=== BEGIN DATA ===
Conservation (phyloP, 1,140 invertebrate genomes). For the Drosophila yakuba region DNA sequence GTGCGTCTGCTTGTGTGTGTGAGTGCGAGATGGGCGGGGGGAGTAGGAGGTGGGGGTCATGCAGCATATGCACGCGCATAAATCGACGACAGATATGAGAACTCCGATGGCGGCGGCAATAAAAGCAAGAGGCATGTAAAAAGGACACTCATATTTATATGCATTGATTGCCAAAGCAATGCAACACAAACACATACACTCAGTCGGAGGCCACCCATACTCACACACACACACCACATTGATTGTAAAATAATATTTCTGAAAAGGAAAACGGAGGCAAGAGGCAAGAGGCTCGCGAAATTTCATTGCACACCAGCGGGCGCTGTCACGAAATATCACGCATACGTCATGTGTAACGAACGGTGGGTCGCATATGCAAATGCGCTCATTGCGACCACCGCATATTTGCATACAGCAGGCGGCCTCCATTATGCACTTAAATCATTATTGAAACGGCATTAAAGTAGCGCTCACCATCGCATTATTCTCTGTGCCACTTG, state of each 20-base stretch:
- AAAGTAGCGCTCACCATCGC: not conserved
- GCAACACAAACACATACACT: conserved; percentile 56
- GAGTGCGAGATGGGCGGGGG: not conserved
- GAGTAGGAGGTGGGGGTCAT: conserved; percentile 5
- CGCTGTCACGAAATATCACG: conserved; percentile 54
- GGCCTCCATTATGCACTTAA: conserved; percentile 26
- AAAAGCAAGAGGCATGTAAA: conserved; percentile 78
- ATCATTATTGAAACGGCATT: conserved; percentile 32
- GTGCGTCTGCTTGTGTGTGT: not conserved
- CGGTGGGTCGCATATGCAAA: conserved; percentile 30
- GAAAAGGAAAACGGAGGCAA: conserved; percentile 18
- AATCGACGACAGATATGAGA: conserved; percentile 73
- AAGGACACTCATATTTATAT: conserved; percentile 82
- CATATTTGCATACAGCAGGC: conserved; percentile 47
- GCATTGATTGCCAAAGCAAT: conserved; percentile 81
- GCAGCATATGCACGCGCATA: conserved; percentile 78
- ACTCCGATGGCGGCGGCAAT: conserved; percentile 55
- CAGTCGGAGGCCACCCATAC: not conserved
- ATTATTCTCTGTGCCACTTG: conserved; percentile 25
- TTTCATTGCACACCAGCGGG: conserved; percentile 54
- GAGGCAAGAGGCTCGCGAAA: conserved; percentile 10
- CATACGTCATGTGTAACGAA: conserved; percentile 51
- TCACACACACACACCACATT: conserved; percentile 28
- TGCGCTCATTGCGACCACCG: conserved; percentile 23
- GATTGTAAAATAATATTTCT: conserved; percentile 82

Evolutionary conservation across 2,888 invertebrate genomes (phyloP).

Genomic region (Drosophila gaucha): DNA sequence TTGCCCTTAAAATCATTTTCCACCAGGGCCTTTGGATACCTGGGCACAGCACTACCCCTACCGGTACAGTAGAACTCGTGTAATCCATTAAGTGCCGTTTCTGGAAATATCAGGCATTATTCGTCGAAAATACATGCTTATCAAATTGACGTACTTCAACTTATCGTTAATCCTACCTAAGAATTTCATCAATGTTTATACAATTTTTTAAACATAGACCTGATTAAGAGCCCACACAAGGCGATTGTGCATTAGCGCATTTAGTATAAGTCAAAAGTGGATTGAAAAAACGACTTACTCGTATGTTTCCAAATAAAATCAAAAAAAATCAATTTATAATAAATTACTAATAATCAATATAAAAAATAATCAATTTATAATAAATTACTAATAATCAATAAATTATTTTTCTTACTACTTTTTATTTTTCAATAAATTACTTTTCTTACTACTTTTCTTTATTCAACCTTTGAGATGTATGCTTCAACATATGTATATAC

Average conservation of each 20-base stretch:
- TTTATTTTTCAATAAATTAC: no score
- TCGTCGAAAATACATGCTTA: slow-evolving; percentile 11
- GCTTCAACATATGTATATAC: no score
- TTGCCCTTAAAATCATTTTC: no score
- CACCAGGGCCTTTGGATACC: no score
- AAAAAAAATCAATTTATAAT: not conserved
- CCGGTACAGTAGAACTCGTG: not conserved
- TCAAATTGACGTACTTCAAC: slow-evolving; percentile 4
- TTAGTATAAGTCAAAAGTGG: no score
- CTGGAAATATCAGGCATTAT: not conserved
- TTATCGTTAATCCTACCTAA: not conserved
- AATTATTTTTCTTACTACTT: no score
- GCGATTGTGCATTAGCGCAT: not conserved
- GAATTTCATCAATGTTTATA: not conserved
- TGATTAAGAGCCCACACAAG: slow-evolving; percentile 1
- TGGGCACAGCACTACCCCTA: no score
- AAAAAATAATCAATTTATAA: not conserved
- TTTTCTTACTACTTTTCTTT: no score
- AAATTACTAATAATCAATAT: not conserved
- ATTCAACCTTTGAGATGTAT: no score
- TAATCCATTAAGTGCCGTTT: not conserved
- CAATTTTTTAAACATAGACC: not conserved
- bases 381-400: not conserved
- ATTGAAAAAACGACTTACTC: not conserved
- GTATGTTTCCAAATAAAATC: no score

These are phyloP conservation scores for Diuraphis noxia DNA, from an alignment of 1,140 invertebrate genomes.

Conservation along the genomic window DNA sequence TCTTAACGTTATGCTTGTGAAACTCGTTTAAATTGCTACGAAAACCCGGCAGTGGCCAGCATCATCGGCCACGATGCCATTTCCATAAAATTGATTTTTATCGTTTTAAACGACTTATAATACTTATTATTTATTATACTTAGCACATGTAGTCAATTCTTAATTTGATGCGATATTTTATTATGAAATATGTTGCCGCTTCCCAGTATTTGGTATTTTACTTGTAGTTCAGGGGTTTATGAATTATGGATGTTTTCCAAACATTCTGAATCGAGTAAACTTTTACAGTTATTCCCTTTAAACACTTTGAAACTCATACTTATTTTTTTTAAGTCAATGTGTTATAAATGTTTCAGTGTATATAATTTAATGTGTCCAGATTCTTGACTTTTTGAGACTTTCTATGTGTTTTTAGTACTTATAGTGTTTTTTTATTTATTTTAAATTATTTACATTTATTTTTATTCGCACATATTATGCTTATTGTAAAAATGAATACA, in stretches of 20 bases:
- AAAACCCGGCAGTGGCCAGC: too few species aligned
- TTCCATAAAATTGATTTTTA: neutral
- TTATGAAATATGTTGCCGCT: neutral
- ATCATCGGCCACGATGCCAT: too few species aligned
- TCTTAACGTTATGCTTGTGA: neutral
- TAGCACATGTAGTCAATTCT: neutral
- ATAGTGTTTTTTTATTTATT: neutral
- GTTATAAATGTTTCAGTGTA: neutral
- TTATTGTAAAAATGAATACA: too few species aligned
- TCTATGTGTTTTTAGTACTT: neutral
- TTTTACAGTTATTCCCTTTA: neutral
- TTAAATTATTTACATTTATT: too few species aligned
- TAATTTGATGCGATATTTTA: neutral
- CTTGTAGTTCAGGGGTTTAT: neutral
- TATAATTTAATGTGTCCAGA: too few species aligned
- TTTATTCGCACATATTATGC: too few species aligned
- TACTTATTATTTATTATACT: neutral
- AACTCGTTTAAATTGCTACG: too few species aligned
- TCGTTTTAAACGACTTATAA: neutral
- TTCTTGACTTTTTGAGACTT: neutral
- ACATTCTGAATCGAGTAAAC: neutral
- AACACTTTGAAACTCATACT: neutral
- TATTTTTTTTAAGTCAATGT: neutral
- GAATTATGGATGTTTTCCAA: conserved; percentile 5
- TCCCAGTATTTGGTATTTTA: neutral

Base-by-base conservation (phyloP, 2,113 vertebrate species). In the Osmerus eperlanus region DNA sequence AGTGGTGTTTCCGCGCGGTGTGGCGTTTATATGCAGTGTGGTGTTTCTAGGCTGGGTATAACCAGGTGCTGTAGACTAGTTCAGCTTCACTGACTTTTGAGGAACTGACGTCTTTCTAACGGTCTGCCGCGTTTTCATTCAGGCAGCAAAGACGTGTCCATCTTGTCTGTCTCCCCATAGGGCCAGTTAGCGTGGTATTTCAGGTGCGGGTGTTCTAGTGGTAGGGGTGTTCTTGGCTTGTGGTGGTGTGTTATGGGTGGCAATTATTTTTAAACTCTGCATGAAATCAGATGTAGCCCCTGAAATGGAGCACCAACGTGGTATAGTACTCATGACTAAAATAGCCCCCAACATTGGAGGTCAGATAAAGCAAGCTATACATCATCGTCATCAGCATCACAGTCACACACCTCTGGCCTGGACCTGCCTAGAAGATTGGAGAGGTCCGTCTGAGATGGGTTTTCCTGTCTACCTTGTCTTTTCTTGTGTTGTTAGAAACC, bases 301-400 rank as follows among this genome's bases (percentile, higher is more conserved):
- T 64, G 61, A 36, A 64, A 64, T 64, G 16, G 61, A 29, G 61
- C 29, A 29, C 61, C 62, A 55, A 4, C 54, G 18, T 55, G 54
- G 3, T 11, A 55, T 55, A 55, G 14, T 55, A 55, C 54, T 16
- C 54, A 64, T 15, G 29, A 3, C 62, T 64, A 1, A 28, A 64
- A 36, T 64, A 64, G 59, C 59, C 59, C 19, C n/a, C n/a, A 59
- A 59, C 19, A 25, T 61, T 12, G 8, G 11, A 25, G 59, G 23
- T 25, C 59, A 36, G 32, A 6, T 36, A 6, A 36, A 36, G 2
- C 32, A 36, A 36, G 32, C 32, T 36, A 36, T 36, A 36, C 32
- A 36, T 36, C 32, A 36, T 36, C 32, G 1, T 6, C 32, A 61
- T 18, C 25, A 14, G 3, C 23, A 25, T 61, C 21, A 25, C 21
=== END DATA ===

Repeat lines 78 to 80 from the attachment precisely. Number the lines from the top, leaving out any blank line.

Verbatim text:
- AACACTTTGAAACTCATACT: neutral
- TATTTTTTTTAAGTCAATGT: neutral
- GAATTATGGATGTTTTCCAA: conserved; percentile 5